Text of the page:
This moving story shared by a very old friend reminds me of an interaction I had with a teenager a few days ago. The teen told me she’d rather die than be blind. She said it the way she said everything, with certainty. I couldn’t let it stand, so I told her about Helen Keller, how Helen couldn’t communicate, had no idea what words were because she could neither see nor hear, and used to walk around the table grabbing food from everyone’s plate, until a dedicated teacher taught her, taught her about words, and she learned so well that she eventually wrote books and taught at Harvard University. As I told this young girl the story of Helen Keller, how she overcame the odds, I watched the teen’s expression change from one of absolute boredom and frightening cynicism to one of actual interest and a kind of hope. Here’s Steve’s story, and thank you, Steve.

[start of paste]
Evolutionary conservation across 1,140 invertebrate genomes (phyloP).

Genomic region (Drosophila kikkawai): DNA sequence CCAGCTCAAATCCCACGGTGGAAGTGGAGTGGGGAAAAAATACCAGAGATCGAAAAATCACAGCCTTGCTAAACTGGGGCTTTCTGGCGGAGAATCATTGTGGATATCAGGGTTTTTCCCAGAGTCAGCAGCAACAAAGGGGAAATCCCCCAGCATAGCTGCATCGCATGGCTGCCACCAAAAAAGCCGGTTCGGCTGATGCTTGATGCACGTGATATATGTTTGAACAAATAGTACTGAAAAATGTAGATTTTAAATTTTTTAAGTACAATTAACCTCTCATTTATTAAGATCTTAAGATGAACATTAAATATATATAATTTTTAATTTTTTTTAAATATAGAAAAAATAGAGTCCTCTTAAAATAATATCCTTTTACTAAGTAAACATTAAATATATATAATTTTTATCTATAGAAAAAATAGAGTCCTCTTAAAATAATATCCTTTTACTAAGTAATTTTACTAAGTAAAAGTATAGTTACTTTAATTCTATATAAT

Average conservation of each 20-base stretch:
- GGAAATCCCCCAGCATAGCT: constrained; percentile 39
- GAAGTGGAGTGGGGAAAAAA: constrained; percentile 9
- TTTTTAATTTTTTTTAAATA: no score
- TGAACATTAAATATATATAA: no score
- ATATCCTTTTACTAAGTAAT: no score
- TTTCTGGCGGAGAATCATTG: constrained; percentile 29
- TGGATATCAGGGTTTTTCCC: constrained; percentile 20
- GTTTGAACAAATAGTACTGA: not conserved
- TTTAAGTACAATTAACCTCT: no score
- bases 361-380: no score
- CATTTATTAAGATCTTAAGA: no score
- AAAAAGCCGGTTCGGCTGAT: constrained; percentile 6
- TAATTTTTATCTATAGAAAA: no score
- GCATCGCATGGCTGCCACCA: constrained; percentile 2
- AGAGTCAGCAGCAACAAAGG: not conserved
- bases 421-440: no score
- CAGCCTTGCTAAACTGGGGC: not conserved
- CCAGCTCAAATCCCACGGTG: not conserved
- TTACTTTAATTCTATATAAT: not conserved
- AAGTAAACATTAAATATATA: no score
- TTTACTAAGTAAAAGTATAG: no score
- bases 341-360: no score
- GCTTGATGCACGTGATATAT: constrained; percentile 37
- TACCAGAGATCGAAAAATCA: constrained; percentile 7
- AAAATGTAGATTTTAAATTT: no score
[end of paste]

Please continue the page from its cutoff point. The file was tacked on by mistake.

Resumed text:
When I saw my new house and the view of San Francisco, I cried. My wife & I had been living in a 1929, 2 bedroom, one bath home, and the new one, with 4 bedrooms and 3 baths, was spacious, even if it was post-War schlock. We had a great year, that year, traveling to New York; Chicago; Cincinatti; Philadelphia, where I grew up; Sarasota, Florida; France; and Mexico. A year later, my dautgher was born. I was such a proud father, but the day before her first birthday, I had a stoke. I spent the next 5 1/2 years in hospitals, unable to speak because of a tracheostomy. My brother and his wife, and a few friends really rallied. I watched movies, did yoga, had a lot of books read to me, saw volunteers, and looked at the gorgeous view from the rooftop garden. The doctor in charge said I would never speak again. I went to LA for rehab, and the head speech doctor said I would not speak either, but a speech therapist believed in me. When I got home, I had my trach removed. After a lot of speech therapy, I did learn to speak again, although oddly, I can’t swallow well, and I can’t walk, and I have pain. Still, I’ve learned that love is really powerful, the brain is amazingly plastic, and most doctors know little, but mean well. I’ve learned that you can do all kinds of things if you want to. I’ve learned that there is always something to look foward to. I’ve learned that even with serious loss, life can be good & interesting.